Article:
You and your kids are not isolated. You’re part of a broader world. That means that other people will influence your thinking and your kids’ thinking, over time. This can be frustrating. For instance, perhaps you and your child will come to a deep understanding about what you’re going through and what’s expected of them. Then one day at school, an older kid gets word of the divorce and says mean things to your child, causing him to go into a downward spiral and act out. This can lead to distrust and chaos.
Be prepared to get “knocked off the horse.” If/when something like this happens, acknowledge the rupture, and strive for empathy. Don’t try to fix things right away. Just acknowledge your kid’s feelings and needs, and go from there.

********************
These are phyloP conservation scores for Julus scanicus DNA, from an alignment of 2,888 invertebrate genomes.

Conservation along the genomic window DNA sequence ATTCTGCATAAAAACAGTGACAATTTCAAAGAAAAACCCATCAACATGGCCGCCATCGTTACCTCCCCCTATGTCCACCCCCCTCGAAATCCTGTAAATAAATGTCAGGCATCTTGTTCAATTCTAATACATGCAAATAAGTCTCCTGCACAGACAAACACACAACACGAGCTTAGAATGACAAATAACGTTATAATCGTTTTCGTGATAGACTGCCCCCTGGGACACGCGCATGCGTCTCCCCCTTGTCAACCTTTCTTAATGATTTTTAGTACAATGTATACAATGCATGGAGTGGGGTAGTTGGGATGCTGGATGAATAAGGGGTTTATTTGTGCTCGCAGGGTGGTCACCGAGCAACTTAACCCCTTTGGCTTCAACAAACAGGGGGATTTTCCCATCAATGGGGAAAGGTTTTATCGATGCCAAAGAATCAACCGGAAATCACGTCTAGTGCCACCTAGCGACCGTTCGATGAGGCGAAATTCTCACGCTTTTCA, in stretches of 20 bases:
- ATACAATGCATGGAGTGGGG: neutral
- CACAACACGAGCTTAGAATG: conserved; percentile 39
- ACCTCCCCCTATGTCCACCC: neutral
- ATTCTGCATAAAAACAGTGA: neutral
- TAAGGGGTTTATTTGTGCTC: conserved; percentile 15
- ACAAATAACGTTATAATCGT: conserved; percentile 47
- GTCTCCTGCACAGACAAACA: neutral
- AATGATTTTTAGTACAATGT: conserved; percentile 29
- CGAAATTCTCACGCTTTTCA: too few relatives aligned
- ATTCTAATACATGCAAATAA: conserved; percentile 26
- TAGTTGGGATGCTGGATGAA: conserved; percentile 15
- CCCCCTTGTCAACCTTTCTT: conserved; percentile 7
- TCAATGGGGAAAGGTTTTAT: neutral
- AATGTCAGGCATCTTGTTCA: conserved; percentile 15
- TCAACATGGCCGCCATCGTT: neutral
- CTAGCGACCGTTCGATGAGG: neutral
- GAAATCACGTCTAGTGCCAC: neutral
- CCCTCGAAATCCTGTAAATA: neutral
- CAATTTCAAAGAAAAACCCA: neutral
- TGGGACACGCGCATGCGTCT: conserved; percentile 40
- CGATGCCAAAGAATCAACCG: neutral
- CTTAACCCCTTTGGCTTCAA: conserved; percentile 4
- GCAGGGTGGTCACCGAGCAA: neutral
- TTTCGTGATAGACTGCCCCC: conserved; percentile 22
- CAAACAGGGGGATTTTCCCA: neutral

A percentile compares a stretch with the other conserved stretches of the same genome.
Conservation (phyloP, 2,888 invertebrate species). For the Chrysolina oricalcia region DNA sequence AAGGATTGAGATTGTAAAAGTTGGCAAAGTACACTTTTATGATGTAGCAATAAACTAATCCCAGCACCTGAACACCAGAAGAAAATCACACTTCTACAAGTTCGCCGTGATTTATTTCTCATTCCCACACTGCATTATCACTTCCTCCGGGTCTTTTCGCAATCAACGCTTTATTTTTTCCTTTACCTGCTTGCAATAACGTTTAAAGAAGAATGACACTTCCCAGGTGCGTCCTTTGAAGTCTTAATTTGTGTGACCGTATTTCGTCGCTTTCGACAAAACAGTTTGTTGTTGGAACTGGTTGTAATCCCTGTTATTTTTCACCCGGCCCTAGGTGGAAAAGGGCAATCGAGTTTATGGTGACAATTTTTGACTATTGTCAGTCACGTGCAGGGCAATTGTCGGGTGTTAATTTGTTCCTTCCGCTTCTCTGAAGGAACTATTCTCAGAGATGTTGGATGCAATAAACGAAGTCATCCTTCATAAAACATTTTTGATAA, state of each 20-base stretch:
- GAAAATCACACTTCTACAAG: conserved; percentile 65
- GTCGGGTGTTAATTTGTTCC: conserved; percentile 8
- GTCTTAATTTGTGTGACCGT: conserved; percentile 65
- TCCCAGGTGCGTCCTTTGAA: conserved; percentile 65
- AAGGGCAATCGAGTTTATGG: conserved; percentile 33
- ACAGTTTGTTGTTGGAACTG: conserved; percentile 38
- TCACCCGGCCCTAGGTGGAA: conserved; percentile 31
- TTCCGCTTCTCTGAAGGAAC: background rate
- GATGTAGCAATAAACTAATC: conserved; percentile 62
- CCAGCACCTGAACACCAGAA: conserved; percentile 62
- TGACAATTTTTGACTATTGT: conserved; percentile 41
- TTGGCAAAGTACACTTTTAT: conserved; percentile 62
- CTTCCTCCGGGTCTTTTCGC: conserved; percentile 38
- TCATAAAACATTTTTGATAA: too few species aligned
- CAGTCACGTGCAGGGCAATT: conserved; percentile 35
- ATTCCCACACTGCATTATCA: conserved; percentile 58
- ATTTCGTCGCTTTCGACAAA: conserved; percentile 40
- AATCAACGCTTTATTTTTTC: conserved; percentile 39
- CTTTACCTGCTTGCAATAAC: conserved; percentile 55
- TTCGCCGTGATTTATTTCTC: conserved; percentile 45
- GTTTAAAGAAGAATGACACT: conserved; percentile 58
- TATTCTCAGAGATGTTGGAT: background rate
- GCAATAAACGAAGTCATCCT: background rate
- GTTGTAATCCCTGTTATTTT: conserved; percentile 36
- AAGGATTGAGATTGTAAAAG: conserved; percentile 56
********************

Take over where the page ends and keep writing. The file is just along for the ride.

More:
For instance, perhaps you could open a conversation along the following lines: “I heard that Ronnie in school said nasty things to you about the divorce at recess, and then I saw you knock the art off the wall in my studio. Are you feeling mad and confused about what’s been happening? Would you like to talk about it?”
By approaching your kids in this way — respectfully, and focused on needs and feelings — you’ll be more likely to elicit behavior that will lead to better outcomes.
To deal with the multiple facets of your Alabama divorce, connect with the team here at Rose Law firm, LLC for a confidential, strategic case evaluation.